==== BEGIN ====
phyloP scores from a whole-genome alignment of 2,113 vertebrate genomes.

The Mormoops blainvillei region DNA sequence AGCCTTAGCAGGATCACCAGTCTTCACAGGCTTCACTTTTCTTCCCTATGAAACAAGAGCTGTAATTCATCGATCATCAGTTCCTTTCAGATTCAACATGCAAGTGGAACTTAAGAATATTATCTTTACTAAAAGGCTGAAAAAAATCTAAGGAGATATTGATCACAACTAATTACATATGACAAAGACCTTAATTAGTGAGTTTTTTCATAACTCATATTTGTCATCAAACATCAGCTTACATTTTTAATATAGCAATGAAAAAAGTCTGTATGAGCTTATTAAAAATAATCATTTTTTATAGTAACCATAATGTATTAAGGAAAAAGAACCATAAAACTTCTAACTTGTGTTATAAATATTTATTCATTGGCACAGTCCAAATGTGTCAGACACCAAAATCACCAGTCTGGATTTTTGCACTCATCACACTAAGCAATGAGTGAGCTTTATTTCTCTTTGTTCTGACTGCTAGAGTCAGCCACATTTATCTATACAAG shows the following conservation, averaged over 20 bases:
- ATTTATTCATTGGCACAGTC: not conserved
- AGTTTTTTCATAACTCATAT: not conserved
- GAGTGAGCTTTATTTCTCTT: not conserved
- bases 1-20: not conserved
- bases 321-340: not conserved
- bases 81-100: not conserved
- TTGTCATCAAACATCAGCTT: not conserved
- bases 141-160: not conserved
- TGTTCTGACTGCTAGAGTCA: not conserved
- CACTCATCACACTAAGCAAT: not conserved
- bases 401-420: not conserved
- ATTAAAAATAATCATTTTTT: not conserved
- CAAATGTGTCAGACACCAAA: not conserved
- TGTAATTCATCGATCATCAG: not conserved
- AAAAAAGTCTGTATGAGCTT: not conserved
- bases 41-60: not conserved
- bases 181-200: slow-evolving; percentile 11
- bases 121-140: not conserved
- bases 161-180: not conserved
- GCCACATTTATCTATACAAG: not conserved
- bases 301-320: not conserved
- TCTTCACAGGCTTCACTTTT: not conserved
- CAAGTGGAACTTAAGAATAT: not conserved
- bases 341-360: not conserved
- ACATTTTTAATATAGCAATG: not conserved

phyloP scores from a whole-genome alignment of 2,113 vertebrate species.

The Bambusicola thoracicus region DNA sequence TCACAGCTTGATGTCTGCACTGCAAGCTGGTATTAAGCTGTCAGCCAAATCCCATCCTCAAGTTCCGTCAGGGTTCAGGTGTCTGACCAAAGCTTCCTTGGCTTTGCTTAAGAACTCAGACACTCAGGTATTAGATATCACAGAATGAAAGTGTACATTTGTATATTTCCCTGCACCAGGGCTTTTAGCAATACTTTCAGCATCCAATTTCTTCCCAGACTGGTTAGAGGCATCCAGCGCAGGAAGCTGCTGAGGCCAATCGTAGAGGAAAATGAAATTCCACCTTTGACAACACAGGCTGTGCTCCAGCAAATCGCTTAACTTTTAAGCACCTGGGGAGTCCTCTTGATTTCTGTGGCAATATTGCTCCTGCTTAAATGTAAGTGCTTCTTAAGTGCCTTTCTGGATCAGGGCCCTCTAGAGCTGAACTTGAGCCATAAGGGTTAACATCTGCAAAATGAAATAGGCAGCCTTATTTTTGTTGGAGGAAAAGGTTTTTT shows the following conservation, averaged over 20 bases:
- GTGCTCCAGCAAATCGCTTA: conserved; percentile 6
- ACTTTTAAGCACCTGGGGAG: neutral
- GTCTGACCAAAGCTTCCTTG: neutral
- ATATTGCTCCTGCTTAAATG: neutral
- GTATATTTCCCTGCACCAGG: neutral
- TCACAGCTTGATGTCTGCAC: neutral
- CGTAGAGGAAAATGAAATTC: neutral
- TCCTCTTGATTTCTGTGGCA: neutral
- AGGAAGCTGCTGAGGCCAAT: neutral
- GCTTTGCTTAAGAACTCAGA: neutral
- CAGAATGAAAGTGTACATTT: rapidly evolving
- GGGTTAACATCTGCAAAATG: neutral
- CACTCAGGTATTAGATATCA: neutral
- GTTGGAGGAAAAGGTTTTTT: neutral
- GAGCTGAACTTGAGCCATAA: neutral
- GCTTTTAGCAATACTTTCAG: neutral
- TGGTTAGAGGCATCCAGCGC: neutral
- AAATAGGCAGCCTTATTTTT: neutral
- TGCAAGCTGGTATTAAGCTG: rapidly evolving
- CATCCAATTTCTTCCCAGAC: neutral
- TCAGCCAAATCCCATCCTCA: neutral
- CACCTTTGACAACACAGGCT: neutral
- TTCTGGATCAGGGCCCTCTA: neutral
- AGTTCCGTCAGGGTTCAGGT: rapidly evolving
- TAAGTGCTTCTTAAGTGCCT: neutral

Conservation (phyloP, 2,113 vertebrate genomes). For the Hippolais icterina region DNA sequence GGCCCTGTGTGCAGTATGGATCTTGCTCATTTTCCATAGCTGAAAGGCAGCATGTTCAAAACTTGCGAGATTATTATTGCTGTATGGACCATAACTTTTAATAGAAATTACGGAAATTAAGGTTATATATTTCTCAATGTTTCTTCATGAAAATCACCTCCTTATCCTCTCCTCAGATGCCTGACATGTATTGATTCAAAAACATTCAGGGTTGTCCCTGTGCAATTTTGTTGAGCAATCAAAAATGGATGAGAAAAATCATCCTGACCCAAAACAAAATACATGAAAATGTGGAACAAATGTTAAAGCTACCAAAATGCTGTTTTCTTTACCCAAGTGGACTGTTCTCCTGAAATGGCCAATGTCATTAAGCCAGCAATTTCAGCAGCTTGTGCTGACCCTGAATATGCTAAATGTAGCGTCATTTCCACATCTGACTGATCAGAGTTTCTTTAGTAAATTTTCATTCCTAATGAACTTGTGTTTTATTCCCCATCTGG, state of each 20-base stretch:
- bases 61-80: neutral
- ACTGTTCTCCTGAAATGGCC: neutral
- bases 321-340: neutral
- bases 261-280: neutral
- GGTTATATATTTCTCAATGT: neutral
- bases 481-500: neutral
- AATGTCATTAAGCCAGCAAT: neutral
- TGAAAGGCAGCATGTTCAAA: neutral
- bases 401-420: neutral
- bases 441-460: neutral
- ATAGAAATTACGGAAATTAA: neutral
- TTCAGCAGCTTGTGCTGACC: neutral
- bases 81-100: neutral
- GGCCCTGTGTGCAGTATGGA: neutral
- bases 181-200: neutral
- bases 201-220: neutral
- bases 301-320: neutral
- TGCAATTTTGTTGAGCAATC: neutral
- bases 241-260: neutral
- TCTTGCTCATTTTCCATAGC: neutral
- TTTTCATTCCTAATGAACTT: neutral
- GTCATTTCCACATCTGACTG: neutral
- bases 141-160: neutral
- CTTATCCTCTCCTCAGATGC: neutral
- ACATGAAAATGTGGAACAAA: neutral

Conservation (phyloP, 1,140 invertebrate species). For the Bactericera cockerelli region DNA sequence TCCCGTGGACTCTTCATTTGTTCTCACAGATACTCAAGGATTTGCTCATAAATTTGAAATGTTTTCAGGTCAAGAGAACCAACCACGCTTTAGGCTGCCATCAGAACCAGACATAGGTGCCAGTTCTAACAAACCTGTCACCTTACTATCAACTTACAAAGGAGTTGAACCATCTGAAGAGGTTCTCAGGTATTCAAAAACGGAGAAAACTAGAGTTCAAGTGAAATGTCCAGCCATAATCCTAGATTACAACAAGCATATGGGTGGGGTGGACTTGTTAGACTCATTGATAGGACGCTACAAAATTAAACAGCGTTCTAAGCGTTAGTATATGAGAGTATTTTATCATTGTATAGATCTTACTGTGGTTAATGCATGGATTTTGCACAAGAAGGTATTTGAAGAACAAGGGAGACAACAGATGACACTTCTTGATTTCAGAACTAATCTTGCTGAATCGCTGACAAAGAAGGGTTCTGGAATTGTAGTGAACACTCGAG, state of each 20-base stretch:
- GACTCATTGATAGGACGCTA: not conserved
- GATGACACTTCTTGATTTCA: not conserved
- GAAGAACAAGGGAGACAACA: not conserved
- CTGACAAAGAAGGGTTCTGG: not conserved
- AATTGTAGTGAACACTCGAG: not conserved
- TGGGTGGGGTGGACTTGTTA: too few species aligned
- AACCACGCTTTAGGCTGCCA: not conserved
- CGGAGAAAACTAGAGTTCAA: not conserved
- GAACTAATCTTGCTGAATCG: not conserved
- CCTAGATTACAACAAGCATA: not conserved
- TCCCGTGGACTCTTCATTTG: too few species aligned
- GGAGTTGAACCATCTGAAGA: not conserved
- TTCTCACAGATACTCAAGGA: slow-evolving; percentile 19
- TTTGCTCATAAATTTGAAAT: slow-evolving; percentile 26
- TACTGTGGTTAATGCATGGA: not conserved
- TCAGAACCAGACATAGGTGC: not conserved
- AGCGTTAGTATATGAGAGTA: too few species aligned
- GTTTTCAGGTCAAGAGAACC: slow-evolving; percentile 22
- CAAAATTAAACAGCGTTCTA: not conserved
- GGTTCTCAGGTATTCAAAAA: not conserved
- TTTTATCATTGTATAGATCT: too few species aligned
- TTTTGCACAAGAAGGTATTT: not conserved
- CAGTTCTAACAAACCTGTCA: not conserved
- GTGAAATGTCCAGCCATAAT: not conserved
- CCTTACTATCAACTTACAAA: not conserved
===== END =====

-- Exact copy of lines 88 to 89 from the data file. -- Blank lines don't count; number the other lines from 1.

- AACCACGCTTTAGGCTGCCA: not conserved
- CGGAGAAAACTAGAGTTCAA: not conserved